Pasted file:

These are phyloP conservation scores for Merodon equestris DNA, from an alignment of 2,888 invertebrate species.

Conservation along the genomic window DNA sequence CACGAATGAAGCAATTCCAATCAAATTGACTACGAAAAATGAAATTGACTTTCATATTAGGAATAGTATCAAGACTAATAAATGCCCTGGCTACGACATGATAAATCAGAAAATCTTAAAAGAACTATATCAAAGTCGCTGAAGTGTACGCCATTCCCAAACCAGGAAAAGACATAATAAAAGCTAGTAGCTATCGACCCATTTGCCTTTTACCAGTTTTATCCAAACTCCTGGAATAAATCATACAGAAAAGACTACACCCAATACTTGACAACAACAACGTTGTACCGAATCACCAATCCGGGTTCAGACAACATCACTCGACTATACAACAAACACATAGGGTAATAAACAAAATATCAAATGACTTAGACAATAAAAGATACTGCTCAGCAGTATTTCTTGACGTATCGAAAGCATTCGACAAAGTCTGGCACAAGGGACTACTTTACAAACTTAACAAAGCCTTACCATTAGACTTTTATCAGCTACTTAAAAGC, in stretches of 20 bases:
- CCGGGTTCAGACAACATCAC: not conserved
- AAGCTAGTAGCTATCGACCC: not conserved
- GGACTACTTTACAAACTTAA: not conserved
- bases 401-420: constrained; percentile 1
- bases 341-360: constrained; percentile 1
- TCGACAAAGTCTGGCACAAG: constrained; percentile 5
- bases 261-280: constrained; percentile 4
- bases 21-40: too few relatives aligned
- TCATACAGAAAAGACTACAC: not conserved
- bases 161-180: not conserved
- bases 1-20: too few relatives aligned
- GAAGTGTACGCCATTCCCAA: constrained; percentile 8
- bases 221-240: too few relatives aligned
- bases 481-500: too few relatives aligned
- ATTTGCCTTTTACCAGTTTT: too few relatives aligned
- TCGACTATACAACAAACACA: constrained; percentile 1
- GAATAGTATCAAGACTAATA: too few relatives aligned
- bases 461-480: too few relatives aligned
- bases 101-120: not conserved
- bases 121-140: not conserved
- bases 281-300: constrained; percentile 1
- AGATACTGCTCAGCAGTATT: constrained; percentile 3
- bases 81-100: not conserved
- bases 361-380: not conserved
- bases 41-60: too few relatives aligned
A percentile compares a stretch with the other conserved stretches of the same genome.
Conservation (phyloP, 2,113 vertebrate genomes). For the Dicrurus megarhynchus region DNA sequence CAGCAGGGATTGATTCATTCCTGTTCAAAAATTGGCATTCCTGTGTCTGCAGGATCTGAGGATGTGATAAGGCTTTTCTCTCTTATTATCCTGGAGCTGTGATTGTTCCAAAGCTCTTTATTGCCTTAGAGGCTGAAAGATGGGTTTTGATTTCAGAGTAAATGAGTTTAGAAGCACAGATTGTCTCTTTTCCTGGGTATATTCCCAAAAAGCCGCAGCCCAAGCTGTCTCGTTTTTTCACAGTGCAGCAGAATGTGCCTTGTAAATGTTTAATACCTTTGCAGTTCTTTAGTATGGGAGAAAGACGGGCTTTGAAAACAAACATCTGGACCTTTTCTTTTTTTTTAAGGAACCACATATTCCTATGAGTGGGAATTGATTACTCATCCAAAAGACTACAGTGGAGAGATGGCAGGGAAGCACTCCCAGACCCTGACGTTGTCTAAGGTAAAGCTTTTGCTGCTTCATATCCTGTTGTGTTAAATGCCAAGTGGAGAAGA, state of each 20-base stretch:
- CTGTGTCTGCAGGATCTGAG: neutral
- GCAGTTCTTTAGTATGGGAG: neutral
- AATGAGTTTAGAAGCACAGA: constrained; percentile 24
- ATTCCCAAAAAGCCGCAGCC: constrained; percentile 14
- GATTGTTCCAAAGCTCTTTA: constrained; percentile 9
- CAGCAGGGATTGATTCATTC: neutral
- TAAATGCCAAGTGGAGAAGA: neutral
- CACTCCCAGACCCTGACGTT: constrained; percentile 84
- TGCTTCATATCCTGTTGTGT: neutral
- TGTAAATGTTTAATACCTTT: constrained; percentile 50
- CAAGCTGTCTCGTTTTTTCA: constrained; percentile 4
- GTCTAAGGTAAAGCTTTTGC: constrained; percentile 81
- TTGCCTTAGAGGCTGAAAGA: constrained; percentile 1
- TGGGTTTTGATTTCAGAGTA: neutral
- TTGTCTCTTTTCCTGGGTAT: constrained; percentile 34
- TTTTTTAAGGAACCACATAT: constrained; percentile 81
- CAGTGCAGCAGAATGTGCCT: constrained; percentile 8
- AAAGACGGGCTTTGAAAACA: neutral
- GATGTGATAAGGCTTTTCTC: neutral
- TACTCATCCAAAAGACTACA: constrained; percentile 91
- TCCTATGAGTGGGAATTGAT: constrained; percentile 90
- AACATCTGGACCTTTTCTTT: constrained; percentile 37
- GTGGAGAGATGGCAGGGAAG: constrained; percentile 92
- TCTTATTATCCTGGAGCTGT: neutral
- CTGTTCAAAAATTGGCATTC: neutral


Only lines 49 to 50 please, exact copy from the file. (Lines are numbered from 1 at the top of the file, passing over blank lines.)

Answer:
- TACTCATCCAAAAGACTACA: constrained; percentile 91
- TCCTATGAGTGGGAATTGAT: constrained; percentile 90